Racial Disparities in Flooding Outside the Zones<p>So, who is at risk?</p><p>Years of research and evidence from storms have highlighted social inequalities in areas with a high risk of flooding. But most local governments have less understanding of the social and demographic composition of communities that experience flood impacts outside of flood zones.</p><p>In analyzing the damage from Hurricane Harvey in the Houston area, I found that <a href="https://doi.org/10.1088/1748-9326/aba0fe" target="_blank">Black and Hispanic residents disproportionately experienced flooding</a> in areas beyond FEMA's 100-year flood zones.</p><p>With the majority of flooding from Hurricane Harvey occurring outside of 100-year flood zones, this meant that the overall impact of Harvey was racially unequal too.</p><p>Research into where flooding occurs in Baltimore, Chicago and Phoenix points to some of the potential causes. <a href="https://www.nap.edu/read/25381/chapter/4#16" target="_blank" rel="noopener noreferrer">In Baltimore and Chicago</a>, for example, aging storm and sewer infrastructure, poor construction and insufficient efforts to mitigate flooding are part of the flooding problem in some predominantly Black neighborhoods.</p>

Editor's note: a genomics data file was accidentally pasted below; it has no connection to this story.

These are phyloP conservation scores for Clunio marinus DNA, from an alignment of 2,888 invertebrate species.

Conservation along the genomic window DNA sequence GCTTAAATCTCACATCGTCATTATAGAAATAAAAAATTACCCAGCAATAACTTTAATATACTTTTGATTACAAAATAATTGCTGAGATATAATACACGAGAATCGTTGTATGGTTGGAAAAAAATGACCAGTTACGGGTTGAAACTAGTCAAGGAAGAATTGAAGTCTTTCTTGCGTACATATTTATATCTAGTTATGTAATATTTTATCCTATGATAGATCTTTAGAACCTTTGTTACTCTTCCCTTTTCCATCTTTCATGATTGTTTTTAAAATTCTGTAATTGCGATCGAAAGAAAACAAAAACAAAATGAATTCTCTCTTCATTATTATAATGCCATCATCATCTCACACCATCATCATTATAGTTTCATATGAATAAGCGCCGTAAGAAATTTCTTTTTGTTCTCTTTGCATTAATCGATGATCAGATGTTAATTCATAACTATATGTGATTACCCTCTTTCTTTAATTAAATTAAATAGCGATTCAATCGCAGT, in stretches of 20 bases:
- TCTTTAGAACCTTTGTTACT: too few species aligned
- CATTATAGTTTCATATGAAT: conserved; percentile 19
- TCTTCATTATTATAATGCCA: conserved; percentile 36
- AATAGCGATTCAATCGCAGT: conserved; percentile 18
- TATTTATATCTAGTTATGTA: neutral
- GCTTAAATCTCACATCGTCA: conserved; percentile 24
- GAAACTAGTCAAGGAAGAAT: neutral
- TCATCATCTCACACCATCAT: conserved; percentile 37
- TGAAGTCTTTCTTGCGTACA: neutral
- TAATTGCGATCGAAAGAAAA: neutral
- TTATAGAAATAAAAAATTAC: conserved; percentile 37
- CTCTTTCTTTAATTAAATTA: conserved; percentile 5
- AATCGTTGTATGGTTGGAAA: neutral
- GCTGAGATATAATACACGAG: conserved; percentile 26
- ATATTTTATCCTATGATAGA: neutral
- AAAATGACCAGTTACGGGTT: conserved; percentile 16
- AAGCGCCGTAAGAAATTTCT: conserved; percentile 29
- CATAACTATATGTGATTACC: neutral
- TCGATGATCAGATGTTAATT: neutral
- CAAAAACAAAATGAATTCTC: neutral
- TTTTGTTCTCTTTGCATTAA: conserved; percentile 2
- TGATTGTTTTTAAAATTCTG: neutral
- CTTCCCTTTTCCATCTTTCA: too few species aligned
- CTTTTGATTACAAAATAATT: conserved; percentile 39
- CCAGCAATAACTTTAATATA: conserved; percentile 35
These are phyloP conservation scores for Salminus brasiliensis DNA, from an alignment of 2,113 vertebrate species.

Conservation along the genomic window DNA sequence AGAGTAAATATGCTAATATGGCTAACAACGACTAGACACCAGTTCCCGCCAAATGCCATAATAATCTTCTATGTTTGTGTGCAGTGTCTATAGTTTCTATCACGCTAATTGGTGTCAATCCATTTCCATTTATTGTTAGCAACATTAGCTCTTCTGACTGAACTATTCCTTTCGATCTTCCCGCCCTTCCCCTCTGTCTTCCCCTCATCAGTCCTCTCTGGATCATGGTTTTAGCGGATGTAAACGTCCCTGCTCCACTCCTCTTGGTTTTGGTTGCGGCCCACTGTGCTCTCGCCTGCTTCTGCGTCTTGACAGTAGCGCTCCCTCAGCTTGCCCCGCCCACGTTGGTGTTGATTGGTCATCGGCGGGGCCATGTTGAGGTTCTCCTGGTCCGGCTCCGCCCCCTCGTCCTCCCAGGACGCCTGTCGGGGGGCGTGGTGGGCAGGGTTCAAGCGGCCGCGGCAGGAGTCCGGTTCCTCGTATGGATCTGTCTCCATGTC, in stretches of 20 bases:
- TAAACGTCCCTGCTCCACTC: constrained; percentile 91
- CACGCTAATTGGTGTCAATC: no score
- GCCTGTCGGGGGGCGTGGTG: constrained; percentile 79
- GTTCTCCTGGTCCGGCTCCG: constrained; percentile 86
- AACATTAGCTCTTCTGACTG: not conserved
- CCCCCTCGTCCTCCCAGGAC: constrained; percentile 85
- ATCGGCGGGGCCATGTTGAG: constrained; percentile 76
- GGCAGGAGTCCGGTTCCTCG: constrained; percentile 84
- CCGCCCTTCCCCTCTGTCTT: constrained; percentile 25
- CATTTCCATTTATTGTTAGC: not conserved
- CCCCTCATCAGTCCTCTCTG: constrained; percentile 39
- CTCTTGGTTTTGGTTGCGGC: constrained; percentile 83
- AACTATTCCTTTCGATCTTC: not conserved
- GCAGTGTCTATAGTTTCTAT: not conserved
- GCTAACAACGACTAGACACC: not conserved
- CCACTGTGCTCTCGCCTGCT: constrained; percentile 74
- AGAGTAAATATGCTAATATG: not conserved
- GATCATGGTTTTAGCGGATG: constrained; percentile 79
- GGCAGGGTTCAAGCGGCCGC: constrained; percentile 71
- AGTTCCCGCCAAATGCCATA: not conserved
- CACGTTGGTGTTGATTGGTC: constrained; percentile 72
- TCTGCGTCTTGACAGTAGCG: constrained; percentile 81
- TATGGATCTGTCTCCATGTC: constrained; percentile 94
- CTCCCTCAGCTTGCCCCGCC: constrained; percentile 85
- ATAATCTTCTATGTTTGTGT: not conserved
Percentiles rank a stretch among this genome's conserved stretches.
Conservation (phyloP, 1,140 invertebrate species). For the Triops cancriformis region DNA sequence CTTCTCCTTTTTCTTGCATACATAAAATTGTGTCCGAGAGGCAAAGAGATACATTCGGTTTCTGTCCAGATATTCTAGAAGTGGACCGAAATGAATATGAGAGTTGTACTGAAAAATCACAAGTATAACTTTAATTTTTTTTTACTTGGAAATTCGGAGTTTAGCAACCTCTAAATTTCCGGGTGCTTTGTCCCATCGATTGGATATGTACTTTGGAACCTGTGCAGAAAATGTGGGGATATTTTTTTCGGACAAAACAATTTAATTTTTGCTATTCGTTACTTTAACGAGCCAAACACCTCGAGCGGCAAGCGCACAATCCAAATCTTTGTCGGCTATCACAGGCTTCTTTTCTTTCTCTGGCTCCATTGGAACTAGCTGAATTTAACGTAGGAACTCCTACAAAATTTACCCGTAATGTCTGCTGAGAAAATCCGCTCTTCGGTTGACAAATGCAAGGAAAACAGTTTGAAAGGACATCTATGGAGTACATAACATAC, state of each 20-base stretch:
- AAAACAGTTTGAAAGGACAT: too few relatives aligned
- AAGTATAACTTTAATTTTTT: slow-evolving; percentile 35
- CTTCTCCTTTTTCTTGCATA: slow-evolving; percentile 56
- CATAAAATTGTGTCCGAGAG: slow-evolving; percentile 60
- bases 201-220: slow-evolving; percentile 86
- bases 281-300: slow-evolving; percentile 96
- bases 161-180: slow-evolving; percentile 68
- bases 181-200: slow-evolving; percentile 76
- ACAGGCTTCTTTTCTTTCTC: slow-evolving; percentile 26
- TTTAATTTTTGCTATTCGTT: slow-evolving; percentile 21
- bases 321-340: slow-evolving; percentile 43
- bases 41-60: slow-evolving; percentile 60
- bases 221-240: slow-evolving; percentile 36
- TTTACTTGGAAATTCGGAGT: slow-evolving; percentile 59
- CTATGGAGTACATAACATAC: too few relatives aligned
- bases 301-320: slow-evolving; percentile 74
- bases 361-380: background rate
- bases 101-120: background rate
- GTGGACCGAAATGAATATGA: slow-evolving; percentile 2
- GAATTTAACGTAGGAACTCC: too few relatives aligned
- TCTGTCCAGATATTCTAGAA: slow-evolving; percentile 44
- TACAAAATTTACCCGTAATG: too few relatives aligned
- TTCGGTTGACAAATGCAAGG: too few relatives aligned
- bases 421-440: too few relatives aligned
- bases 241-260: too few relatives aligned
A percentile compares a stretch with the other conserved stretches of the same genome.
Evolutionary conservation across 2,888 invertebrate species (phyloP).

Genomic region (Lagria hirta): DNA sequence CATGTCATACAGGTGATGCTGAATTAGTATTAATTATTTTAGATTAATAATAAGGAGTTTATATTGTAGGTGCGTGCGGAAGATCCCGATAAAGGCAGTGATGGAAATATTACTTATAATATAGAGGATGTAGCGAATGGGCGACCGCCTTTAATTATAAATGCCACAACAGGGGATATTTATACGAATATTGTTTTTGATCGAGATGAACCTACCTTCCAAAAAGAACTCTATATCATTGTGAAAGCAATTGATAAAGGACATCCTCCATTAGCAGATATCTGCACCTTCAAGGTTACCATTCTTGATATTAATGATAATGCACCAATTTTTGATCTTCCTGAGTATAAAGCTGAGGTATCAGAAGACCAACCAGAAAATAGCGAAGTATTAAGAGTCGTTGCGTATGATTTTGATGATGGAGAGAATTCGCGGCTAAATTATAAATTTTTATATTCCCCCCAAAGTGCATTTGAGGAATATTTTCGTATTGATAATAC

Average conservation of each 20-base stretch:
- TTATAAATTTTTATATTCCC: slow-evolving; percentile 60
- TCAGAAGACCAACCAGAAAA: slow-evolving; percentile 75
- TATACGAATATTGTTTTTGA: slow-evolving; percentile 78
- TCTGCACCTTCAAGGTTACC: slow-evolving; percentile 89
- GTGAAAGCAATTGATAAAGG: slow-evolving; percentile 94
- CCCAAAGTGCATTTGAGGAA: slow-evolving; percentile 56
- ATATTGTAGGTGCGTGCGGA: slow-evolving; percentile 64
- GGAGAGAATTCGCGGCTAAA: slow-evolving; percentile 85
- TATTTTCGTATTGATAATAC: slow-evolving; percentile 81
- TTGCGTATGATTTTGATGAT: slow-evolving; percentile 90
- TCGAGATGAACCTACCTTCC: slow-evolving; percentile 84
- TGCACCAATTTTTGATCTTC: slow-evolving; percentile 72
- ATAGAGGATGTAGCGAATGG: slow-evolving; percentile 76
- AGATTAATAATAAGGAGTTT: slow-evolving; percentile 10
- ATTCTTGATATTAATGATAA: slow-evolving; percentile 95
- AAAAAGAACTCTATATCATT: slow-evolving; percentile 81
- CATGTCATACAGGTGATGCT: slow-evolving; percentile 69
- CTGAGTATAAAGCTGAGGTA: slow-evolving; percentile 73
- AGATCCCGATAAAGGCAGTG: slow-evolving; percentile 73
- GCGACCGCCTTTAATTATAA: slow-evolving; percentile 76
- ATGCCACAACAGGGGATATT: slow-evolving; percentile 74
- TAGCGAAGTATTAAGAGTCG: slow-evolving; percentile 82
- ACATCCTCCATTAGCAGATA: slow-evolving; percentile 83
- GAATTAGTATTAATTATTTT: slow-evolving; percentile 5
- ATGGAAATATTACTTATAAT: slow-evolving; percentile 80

What Can Be Done About It<p>Better accounting for those three reasons could substantively improve risk assessments and help cities prioritize infrastructure improvements and flood mitigation projects in these at-risk neighborhoods.</p><p>For example, First Street Foundation's risk maps account for <a href="https://firststreet.org/flood-lab/research/flood-model-methodology_overview/" target="_blank">climate change</a> and present <a href="https://floodfactor.com/" target="_blank" rel="noopener noreferrer">ratings</a> on a scale from 1 to 10. FEMA, which works with communities to update flood maps, is <a href="https://www.fema.gov/media-library-data/1521054297905-ca85d066dddb84c975b165db653c9049/TMAC_2017_Annual_Report_Final508(v8)_03-12-2018.pdf" target="_blank" rel="noopener noreferrer">exploring rating systems</a>. And the National Academies of Sciences, Engineering and Medicine recently <a href="https://www.nationalacademies.org/news/2019/03/new-report-calls-for-different-approaches-to-predict-and-understand-urban-flooding" target="_blank" rel="noopener noreferrer">called for a new generation of flood maps</a> that takes climate change into account.</p><p>Including recent urbanization in those assessments will matter too, especially in fast-growing cities like Houston, where <a href="https://authors.elsevier.com/a/1boBRyDvMFW6W" target="_blank" rel="noopener noreferrer">386 new square miles</a> of impervious surfaces were created in the last 20 years. That's greater than the land area of New York City. New construction in one area can also <a href="https://scalawagmagazine.org/2018/01/city-in-a-swamp-as-houston-booms-its-flood-problems-are-only-getting-worse/" target="_blank" rel="noopener noreferrer">impact older neighborhoods downhill</a> during a flood, as some Houston communities discovered in Hurricane Harvey.</p><p>Improving risk assessments is needed not just to better prepare communities for major flood events, but also to prevent racial inequalities – in housing and beyond – from <a href="https://www.npr.org/2019/03/05/688786177/how-federal-disaster-money-favors-the-rich" target="_blank" rel="noopener noreferrer">growing</a> after the unequal impacts of disasters.</p>